Individual study: Coyote predation on sheep, and control by aversive-conditioning in Saskatchewan
Jelinski D.E., Rounds R.C. & Jowsey J.R. (1983) Coyote predation on sheep, and control by aversive-conditioning in Saskatchewan. Journal of Range Management, 36, 16-19
This study is summarised as evidence for the intervention(s) shown on the right. The icon shows which synopsis it is relevant to.
Use taste-aversion to reduce predation of livestock by mammals to deter human-wildlife conflict
A replicated, before-and-after study in 1975–1976 on 16 pastures in Saskatchewan, Canada (Jelinski et al. 1983) found that use of lithium chloride-treated baits to induce taste-aversion, was associated with reduced predation of sheep by coyotes Canis latrans. Losses of sheep and lambs to coyotes fell from 4% (892 predated out of 22,407 animals) in 1975 (before baits used) to 1.5% (301 predated out of 20,574 animals) in 1976. Factors such as animal husbandry and use of other coyote control methods were not controlled for. Sixteen sheep pastures (mix of private ownership and community cooperatives), holding 101–4,543 sheep, on which predation by coyotes was previously reported, were studied. Baseline predation data were collected in 1975. In 1976, lithium chloride baits (which induce gastrointestinal discomfort) were used at all sites (bait application methods not detailed in paper).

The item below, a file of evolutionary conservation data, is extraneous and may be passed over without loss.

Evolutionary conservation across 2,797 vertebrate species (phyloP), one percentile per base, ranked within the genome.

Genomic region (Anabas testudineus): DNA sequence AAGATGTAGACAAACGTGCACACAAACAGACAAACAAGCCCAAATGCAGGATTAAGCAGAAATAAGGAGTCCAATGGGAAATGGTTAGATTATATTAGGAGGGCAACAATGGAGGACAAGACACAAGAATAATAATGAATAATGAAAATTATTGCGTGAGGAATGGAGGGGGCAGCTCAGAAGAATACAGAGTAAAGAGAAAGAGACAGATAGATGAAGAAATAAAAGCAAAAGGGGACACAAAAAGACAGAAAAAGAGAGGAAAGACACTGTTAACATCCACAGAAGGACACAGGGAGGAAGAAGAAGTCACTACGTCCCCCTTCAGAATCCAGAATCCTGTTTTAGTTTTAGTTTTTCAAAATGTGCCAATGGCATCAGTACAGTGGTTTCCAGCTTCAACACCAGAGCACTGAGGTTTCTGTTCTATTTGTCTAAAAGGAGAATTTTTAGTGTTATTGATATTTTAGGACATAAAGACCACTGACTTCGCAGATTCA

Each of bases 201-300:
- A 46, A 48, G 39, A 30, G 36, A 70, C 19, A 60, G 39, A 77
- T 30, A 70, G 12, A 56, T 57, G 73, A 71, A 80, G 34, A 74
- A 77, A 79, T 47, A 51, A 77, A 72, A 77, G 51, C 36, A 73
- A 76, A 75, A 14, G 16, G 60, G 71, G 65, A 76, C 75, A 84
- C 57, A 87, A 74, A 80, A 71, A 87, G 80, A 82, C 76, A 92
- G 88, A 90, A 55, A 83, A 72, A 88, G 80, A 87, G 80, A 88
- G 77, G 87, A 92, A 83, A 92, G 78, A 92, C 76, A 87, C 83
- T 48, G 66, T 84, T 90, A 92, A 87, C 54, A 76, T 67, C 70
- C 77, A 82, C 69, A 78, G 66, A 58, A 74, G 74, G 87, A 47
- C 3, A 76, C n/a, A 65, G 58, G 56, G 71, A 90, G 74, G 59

(Summarised by Nick Littlewood)